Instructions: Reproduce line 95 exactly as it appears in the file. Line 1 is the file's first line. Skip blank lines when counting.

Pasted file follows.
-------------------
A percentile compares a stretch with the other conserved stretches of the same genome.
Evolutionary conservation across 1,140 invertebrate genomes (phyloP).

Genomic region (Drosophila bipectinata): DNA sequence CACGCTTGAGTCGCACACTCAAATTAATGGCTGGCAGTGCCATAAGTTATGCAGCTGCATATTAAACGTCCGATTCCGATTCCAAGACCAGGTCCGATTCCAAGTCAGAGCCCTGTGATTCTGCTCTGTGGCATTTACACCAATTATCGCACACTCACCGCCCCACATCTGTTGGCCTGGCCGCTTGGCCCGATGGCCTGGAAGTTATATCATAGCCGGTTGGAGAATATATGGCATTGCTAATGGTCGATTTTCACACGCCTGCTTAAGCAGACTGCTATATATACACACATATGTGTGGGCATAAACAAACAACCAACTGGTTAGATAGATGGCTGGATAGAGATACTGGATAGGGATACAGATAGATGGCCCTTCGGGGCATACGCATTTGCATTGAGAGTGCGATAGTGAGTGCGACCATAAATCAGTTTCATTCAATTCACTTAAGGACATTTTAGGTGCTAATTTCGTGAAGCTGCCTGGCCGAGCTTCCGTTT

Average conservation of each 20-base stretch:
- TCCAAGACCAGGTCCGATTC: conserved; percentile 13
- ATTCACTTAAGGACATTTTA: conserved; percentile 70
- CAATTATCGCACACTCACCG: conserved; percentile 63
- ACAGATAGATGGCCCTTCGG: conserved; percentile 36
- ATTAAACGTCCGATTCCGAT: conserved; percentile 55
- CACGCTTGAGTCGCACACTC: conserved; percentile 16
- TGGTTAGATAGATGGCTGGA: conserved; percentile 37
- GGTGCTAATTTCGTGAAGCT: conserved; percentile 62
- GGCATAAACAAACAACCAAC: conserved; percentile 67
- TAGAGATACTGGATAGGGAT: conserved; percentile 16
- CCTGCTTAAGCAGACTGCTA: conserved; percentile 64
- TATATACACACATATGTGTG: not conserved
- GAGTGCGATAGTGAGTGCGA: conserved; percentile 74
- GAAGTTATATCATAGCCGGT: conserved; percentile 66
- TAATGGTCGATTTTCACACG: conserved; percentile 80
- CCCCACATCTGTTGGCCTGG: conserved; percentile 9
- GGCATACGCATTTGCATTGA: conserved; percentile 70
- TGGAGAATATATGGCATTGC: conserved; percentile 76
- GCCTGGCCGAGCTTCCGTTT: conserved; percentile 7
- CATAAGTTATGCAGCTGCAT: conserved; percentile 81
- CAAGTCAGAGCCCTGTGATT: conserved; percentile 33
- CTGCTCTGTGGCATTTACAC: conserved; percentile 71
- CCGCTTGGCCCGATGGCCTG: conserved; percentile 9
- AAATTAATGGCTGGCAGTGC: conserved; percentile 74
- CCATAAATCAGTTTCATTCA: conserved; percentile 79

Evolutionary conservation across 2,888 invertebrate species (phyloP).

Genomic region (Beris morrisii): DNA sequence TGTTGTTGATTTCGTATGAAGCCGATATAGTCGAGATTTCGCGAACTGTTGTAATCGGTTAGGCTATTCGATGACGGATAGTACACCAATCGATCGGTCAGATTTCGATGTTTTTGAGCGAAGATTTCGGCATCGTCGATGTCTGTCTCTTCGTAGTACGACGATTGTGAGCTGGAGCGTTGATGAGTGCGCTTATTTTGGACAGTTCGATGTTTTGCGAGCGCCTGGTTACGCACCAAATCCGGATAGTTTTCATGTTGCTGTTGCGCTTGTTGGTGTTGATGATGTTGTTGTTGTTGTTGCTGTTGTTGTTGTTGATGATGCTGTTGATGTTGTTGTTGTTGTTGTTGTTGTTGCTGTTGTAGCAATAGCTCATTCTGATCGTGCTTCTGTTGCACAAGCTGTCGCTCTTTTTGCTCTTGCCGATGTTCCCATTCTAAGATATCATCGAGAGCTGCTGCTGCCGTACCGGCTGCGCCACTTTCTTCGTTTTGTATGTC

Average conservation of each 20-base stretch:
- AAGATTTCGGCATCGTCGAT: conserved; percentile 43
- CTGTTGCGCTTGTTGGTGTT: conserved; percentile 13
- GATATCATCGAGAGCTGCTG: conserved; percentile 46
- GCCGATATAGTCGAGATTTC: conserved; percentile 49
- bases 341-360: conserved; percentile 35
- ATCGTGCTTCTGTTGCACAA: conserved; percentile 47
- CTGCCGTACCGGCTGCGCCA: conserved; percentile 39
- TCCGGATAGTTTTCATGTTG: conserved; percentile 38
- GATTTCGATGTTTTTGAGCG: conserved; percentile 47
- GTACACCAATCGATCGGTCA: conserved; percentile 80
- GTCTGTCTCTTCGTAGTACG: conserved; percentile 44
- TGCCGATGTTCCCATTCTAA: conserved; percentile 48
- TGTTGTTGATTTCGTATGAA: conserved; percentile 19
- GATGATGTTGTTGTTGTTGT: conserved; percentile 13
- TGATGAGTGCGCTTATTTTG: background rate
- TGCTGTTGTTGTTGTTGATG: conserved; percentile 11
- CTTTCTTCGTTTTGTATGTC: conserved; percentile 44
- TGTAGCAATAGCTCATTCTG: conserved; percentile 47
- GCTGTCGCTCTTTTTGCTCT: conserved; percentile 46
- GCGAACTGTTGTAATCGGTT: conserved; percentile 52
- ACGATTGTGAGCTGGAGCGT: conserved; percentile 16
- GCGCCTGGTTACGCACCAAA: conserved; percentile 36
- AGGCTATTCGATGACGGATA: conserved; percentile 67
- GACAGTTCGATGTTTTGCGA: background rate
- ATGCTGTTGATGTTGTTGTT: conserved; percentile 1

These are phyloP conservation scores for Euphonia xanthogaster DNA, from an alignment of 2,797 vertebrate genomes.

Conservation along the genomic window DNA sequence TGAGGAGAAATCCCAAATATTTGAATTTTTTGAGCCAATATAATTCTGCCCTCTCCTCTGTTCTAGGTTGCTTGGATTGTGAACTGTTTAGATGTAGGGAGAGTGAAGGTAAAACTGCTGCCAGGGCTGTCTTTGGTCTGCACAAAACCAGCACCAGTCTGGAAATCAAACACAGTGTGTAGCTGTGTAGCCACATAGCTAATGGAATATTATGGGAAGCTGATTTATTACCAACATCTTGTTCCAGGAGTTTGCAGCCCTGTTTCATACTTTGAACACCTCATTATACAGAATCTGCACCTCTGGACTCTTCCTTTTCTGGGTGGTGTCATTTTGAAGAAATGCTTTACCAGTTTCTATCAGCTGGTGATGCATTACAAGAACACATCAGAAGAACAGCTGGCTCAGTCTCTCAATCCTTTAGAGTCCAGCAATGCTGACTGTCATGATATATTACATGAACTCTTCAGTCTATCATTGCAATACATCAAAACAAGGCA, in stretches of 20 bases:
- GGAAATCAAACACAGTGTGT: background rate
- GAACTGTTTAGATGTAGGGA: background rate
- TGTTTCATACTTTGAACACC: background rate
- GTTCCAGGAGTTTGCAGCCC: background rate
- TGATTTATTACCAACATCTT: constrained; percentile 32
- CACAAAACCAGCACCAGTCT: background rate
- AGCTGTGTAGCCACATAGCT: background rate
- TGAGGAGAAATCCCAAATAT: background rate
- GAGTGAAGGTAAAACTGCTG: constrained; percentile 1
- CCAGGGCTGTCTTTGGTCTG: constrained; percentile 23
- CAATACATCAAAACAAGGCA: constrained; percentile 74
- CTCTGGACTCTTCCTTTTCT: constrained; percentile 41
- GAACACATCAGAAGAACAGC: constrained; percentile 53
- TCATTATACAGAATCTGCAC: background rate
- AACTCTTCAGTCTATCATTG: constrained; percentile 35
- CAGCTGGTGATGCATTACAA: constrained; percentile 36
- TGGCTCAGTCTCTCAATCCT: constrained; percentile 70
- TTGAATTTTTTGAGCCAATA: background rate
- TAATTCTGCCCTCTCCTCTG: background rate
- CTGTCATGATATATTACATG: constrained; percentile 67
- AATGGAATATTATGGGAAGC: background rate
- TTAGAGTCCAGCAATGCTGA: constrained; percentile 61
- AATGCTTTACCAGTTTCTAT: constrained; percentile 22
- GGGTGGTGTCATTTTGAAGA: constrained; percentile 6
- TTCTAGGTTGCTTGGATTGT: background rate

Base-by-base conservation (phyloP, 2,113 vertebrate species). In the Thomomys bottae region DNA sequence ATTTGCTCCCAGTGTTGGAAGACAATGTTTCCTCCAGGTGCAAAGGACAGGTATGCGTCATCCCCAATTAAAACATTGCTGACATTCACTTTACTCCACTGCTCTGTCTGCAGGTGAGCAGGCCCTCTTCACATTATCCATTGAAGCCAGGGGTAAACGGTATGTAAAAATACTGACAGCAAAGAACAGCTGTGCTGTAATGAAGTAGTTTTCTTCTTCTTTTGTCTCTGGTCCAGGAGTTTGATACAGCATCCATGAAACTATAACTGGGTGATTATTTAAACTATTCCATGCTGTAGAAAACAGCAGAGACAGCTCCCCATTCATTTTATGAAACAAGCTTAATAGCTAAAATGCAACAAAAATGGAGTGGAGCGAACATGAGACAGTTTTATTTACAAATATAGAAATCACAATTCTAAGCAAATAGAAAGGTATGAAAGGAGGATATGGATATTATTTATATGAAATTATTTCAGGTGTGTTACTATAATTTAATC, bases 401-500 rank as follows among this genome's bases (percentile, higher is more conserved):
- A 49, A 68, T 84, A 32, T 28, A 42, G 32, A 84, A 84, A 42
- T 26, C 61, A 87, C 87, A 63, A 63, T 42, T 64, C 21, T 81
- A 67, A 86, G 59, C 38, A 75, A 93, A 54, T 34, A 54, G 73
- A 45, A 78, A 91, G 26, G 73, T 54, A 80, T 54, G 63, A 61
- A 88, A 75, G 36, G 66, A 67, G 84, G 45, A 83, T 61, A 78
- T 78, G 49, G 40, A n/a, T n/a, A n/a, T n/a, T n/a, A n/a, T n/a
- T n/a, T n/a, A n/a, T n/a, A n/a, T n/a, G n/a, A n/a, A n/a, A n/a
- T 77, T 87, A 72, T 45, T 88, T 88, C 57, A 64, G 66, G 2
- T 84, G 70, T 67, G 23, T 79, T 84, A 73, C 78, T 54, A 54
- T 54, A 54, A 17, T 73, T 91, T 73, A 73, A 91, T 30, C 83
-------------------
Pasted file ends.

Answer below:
- T 54, A 54, A 17, T 73, T 91, T 73, A 73, A 91, T 30, C 83